The novel is also supposed to be funny, I think. If this was so, then almost everything would be forgiven, because it definitely has a film noir pastiche thing going on. However, it is not really that funny.
I think I can also safely say that this novel has the worst love scene I have ever read. Alas, even this was not funny.
There really was some interesting raw material in here; it was just so badly executed, and insubstantial on its own, that it didn't redeem the whole.
According to the cover of the book, this guy was on the New York Times bestseller's list. LAME.
This book gets points for being a murder mystery about Oscar Wilde; I enjoyed the setting and writing. However, it didn't totally live up to its premise. Particularly, I thought the large cast of characters was established clunkily, the first-person Watson-like narrator was rather irritatingly non-present in his own life, and the murder mystery itself not particularly elegant. It also really bothered me that none of the characters, including Wilde, were particularly proactive about what appeared to be a serial killer on the loose, and kept chalking things up to coincidence.
It's possible that some of the problems I had with the characters are due to the fac that I couldn't get hold of the first book in the series; mystery novels are usually meant to stand alone, but possibly we got to know the narrator, for instance, better in the first volume.
I really liked some of the stories from this collection (particularly "Reports Of Certain Events In London," which convinced me to check it out in the first place.) Mieville is an elegant writer and interesting worldbuilder.
However, the collection as a whole was lackluster because the stories began to follow an obvious narrative pattern. Nearly all of them had very passive narrators who either witnessed something horrific or fantastic happening and ended the story feeling haunted by it, or witnessed something horrific and fantastic happening and decided at the end to do something about it - but we never find out whether they are successful. There's lots of good set-up, but Mieville dodges the work of following through to a conclusion.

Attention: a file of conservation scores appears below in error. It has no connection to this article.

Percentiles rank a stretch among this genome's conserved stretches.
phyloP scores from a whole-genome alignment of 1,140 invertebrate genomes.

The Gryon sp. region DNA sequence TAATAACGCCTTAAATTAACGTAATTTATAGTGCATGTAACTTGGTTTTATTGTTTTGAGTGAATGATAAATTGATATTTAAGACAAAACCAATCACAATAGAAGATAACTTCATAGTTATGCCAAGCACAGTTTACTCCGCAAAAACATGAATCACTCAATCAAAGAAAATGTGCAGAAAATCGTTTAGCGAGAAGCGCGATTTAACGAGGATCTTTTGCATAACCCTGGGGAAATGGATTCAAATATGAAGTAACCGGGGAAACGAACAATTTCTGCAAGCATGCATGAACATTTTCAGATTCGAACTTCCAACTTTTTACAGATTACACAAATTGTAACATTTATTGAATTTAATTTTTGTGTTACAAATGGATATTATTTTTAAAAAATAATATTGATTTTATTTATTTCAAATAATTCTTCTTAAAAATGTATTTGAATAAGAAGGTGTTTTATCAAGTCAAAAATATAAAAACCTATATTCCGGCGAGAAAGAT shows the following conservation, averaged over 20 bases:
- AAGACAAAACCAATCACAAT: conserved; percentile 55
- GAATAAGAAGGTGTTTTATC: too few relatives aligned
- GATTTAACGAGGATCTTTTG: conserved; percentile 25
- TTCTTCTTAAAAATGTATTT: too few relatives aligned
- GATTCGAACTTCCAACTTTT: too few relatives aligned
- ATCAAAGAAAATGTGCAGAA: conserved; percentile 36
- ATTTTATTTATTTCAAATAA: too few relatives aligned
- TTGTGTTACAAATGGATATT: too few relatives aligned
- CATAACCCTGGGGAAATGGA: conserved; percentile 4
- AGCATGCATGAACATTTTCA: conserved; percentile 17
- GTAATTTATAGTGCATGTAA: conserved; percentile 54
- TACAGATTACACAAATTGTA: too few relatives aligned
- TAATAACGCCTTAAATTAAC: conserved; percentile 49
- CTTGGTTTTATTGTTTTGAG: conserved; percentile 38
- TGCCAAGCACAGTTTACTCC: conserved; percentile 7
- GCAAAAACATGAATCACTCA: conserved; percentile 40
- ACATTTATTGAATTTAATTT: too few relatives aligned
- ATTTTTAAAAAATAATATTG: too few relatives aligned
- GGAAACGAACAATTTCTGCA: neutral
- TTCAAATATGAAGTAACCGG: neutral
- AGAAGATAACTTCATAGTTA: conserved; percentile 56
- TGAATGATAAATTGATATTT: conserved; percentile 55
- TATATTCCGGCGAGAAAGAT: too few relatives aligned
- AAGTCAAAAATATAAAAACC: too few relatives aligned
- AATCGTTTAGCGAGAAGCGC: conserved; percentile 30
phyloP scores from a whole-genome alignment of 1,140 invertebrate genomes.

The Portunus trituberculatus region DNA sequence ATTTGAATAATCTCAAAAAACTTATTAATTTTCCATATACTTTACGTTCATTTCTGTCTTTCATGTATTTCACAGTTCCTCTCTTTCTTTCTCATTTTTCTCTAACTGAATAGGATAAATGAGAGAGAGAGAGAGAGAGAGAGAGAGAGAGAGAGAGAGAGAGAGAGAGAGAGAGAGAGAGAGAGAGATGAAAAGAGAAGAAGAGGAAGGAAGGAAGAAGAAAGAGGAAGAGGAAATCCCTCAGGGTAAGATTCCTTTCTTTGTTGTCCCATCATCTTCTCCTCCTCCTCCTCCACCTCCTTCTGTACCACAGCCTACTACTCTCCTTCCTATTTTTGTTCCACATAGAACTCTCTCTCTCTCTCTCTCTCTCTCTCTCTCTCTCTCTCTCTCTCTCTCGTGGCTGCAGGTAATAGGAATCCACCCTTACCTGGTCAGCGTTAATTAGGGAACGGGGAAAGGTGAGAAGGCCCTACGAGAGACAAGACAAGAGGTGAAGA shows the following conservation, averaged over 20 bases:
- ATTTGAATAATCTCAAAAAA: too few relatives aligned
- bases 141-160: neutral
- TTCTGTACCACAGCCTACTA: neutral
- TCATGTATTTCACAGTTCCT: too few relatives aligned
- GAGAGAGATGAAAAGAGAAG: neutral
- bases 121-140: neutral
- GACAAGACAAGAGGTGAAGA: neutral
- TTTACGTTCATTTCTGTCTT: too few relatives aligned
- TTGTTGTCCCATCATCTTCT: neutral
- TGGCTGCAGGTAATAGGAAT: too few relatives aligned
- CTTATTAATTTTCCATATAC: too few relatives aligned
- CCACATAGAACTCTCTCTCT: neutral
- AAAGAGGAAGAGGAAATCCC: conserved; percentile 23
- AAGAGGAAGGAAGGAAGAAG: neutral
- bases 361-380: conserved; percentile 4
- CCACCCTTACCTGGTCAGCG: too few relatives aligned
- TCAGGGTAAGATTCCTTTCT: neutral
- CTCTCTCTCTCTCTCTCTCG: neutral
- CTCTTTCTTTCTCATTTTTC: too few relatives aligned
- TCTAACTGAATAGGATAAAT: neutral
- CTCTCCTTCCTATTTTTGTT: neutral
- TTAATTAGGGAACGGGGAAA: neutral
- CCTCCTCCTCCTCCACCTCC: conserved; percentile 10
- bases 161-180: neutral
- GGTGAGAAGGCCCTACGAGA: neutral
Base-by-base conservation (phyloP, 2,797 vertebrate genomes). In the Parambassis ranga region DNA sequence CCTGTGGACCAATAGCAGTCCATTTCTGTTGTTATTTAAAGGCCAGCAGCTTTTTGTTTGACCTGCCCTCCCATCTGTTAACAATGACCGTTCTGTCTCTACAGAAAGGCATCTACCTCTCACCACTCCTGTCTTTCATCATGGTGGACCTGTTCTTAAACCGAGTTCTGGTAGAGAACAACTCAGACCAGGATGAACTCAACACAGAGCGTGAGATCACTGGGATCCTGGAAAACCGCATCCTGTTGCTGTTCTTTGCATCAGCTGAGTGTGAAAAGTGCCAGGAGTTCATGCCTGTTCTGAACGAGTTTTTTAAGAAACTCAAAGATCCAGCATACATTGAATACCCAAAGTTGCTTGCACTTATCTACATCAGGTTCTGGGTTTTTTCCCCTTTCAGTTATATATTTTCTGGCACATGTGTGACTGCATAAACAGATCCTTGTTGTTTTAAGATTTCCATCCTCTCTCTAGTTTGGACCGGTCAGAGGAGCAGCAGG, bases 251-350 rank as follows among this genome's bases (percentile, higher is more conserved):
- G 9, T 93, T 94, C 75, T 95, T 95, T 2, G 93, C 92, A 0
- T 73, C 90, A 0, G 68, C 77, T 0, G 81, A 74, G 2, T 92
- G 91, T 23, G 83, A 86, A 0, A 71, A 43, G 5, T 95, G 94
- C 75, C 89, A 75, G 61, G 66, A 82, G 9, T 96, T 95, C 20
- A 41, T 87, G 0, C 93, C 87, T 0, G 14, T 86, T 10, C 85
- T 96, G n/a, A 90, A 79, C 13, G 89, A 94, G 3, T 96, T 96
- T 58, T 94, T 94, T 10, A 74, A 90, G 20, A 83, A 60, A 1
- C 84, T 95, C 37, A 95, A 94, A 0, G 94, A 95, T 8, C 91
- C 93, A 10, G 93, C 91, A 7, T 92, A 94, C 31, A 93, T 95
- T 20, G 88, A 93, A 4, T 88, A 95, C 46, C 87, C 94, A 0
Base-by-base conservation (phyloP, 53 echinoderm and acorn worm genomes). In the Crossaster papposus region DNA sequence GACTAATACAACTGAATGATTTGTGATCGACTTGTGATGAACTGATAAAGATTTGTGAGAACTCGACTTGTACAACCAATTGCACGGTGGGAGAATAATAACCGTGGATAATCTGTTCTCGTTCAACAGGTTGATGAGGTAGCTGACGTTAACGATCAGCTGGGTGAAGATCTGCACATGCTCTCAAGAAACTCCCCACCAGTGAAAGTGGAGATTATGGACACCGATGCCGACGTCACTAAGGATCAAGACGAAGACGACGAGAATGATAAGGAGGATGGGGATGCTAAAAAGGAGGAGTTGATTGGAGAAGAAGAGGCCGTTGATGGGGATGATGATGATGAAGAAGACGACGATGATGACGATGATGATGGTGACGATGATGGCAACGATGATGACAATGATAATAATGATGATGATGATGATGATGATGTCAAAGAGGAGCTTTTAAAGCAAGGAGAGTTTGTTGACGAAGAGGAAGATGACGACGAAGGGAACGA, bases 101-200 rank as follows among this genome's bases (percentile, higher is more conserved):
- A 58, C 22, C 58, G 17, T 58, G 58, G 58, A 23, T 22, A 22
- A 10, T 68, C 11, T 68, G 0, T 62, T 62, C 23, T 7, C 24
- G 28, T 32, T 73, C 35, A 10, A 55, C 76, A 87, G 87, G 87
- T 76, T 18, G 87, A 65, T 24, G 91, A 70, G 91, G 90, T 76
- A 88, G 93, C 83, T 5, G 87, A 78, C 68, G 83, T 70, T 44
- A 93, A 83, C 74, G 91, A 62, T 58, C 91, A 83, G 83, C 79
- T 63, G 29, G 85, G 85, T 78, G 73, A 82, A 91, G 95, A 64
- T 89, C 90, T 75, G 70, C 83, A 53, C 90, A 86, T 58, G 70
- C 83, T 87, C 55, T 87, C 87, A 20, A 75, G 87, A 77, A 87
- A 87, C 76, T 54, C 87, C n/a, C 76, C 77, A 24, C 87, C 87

There are obviously billions of ways to write short stories, and not every story needs to end with the protagonist accomplishing a goal, learning something about himself, and living happily every after. However, the atmosphere of horror, mystery, and uncertainty that Mieville accomplishes through writing about passive protagonists becomes a bit stale with repetition. I'm not particularly judging him as an author; this is his first collection of short stories and it makes sense that his magazine publications have used a formula that works for him. Nevertheless, I hope his longer works are a bit more full in their execution!
This is my second time reading Wuthering Heights, and it is undeniably a Great Literary Work (i.e., fun to analyze.) I gave it four stars because it was an interesting read and because I would feel guilty otherwise.